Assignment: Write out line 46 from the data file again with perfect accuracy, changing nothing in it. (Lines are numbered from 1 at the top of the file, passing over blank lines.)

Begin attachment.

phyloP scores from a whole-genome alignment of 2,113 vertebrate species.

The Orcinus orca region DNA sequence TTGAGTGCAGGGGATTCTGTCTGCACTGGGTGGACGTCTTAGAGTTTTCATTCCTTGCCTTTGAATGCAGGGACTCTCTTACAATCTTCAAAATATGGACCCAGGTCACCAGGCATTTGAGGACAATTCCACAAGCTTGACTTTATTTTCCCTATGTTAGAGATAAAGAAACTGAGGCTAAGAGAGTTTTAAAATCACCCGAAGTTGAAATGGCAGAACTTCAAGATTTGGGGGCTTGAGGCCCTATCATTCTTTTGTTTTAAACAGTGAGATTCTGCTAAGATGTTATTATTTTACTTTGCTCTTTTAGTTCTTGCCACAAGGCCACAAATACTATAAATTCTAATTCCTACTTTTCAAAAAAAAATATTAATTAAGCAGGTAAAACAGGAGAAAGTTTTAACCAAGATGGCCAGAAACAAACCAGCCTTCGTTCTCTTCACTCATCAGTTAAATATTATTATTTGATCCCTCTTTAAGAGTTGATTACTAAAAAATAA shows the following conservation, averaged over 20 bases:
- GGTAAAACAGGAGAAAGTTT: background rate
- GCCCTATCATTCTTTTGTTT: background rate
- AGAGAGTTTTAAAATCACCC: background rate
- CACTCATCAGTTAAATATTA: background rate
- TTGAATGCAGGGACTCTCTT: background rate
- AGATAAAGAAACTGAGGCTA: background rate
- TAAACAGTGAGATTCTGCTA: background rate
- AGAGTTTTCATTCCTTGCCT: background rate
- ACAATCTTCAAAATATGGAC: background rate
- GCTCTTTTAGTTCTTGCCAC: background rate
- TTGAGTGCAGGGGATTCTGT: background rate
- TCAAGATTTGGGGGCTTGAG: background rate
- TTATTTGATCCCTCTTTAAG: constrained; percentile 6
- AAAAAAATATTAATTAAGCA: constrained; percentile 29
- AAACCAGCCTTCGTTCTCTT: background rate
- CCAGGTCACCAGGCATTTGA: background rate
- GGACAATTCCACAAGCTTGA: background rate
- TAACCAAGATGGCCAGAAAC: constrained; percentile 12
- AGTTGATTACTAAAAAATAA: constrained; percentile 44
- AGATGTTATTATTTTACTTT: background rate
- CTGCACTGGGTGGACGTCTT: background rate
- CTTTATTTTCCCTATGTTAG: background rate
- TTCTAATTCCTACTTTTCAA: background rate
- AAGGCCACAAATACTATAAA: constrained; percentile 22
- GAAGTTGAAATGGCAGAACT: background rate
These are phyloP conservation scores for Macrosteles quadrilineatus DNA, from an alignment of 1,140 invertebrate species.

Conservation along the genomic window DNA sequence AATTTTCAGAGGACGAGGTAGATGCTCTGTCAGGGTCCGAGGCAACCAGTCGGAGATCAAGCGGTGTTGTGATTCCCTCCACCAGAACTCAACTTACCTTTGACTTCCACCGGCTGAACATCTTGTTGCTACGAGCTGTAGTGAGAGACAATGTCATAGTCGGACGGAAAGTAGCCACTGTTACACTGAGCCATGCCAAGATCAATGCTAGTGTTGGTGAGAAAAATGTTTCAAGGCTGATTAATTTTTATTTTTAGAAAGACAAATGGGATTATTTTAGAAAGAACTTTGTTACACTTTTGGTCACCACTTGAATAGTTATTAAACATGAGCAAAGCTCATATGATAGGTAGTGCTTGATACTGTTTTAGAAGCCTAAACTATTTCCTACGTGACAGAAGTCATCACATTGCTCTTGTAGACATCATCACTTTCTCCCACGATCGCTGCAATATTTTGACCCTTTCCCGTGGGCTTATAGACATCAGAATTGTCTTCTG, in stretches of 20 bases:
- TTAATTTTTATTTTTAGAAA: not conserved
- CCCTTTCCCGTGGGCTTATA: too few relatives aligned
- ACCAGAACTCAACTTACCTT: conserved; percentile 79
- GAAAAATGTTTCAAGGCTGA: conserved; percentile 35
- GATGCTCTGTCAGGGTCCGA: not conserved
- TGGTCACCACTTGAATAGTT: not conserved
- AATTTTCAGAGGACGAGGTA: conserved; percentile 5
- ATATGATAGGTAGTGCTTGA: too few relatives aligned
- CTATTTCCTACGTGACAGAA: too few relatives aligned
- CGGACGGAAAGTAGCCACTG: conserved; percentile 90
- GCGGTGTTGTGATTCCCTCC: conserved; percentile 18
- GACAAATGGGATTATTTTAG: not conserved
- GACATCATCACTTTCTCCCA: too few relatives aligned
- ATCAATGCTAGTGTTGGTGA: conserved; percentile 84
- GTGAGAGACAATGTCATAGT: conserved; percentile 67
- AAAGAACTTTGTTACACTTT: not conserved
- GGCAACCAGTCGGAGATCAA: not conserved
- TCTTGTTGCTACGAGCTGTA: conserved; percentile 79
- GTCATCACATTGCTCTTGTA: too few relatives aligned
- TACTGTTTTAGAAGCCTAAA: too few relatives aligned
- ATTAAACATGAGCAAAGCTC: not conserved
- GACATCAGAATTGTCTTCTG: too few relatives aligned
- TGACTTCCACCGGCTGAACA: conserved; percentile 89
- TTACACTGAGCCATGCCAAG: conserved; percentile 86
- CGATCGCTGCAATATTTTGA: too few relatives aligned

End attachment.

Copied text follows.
- GGCAACCAGTCGGAGATCAA: not conserved